Brothers reunited after 80 years of separation

Posted at 5:22 PM, Aug 19, 2012
and last updated 2012-08-19 17:22:11-04

When Ed Muir stepped off the plane in North Dakota, his brother Kenneth Corcoran spotted him immediately.

“Hell, I recognized him as soon as he came off,” Corcoran said, according to WDAY6 News. “I looked and said, there he is.”

Muir, 84, and Corcoran, 81, hadn’t seen each other since 1932. That’s when their mother died and their father, unable to care for his five children, sent Corcoran and two other siblings to an orphanage. Muir and a brother stayed with their father, who raised them in Chicago.

The brothers reunited thanks to nine years of online sleuth work by Corcoran’s daughter, Pam Gregerson. But Gregerson came up short, unable to find her father’s siblings, according to the Naples (Fla.) Daily News.

Then Gregerson’s teenage son took to the search in July. He found Muir, of Naples, in 15 minutes.

During a reunion weekend last weekend, the brothers hit it off and discovered they share the same favorite song — “Wabash Cannonball.” (Corcoran wants the song played at his funeral.)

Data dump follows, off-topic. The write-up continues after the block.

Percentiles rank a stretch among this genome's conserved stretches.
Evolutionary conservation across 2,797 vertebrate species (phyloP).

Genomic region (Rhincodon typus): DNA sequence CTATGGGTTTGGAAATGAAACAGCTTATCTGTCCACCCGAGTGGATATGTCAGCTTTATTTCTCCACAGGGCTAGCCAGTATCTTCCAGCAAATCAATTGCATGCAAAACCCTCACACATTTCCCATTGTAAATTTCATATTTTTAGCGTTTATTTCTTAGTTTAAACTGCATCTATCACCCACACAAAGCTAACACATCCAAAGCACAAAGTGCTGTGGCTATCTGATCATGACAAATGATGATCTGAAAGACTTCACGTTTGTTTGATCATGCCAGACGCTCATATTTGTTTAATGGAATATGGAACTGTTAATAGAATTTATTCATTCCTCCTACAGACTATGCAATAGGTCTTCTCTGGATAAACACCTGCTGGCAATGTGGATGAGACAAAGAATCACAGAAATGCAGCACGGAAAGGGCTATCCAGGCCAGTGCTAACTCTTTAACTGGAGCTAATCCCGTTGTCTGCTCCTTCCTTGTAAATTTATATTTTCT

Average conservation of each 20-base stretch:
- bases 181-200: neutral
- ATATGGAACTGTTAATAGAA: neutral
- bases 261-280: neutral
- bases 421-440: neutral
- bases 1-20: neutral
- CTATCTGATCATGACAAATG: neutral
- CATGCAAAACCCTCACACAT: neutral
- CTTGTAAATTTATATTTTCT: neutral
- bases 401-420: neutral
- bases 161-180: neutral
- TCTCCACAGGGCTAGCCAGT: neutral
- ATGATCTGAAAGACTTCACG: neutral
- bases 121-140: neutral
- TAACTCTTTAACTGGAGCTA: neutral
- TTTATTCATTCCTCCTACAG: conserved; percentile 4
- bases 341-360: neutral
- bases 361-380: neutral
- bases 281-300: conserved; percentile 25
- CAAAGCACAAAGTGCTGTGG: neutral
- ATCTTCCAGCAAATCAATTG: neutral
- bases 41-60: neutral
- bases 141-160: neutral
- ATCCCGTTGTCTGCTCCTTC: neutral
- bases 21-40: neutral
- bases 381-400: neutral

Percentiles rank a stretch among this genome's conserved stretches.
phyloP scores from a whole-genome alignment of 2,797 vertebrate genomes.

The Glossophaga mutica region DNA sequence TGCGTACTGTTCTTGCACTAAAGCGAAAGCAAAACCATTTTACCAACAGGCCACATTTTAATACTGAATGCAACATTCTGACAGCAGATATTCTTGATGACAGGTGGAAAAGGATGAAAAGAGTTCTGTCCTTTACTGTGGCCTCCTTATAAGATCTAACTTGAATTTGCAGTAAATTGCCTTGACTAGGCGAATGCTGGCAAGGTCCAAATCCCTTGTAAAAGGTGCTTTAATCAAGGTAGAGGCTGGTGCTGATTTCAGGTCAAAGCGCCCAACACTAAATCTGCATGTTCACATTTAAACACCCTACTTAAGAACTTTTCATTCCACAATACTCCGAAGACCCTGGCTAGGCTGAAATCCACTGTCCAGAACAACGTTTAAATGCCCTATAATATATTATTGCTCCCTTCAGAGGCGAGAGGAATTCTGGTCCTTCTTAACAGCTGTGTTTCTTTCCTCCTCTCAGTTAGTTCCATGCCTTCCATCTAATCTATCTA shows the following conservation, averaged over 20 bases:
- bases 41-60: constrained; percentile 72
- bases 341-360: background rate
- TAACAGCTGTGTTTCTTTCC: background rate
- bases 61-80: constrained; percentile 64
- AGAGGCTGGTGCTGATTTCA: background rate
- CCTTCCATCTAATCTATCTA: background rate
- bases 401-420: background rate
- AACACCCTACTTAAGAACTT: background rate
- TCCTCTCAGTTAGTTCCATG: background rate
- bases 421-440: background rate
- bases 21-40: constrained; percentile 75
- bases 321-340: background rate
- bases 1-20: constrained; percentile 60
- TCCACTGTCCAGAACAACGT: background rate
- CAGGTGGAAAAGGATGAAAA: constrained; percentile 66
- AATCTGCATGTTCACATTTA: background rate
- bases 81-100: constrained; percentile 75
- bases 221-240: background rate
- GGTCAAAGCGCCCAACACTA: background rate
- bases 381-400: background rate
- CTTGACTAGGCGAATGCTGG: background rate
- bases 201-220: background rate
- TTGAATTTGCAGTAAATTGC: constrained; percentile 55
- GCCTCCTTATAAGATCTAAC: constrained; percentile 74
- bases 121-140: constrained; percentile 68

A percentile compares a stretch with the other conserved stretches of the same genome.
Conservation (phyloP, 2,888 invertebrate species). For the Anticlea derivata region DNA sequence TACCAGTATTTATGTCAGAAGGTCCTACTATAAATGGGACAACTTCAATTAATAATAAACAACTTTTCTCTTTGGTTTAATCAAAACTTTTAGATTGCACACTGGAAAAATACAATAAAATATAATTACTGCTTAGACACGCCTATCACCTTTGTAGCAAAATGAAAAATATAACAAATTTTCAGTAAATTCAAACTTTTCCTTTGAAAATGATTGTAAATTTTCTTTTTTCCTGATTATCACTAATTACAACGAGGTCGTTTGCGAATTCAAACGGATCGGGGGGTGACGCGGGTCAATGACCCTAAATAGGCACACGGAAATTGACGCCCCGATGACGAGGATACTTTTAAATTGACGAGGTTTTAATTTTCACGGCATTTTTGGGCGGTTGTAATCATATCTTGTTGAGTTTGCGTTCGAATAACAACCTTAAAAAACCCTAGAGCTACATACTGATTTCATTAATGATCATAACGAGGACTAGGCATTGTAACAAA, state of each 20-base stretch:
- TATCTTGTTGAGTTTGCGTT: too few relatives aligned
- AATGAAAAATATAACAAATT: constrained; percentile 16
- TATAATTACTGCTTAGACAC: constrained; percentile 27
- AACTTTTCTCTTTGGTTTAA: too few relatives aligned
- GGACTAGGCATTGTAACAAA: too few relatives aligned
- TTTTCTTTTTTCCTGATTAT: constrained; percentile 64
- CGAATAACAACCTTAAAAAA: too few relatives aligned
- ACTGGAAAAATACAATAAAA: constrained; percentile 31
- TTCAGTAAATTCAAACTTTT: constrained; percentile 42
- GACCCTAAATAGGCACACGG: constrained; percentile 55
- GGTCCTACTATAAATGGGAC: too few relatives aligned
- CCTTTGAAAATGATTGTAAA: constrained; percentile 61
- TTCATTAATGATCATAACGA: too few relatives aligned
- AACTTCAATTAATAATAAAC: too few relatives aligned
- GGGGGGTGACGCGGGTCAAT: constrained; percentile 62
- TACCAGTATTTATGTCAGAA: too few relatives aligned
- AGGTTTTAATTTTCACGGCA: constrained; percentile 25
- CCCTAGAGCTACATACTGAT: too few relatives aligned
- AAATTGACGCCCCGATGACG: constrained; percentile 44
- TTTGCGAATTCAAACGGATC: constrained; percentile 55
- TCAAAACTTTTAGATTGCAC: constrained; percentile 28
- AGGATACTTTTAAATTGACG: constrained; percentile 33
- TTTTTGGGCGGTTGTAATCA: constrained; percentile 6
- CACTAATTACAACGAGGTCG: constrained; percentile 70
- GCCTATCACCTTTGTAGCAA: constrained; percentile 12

“Those two old guys are totally twins. They’re identical,” Gregerson told WDAY. “They look alike, they act alike, how they raised us. Everything is the same.”

With one exception: Muir is a Republican; Corcoran is a Democrat. But no matter.

“It’s the best weekend I’ve ever had in my 81 years,” Corcoran said, according to the Naples Daily News. “I want to see him every day.”

Muir told the Naples newspaper that he had worried about his three siblings who were sent to an orphanage.

“I often thought about the rest of my family, how they ever turned out, but I had no idea,” Muir said.

Corcoran was eventually adopted and grew up in North Dakota. He joined the Navy, married and had six children. He retired as a railroad lineman. The two siblings who were sent away with him have since died.

Muir took his mother’s maiden name — which made finding him trickier — and worked as an electrician. He raised four children.

“Eighty years is a long time being separated,” said Muir, according to the Daily News. “It’s sad to think of all those lost years. I don’t know how to make up for it. I just told him I’m glad we were able to get in touch with one another.”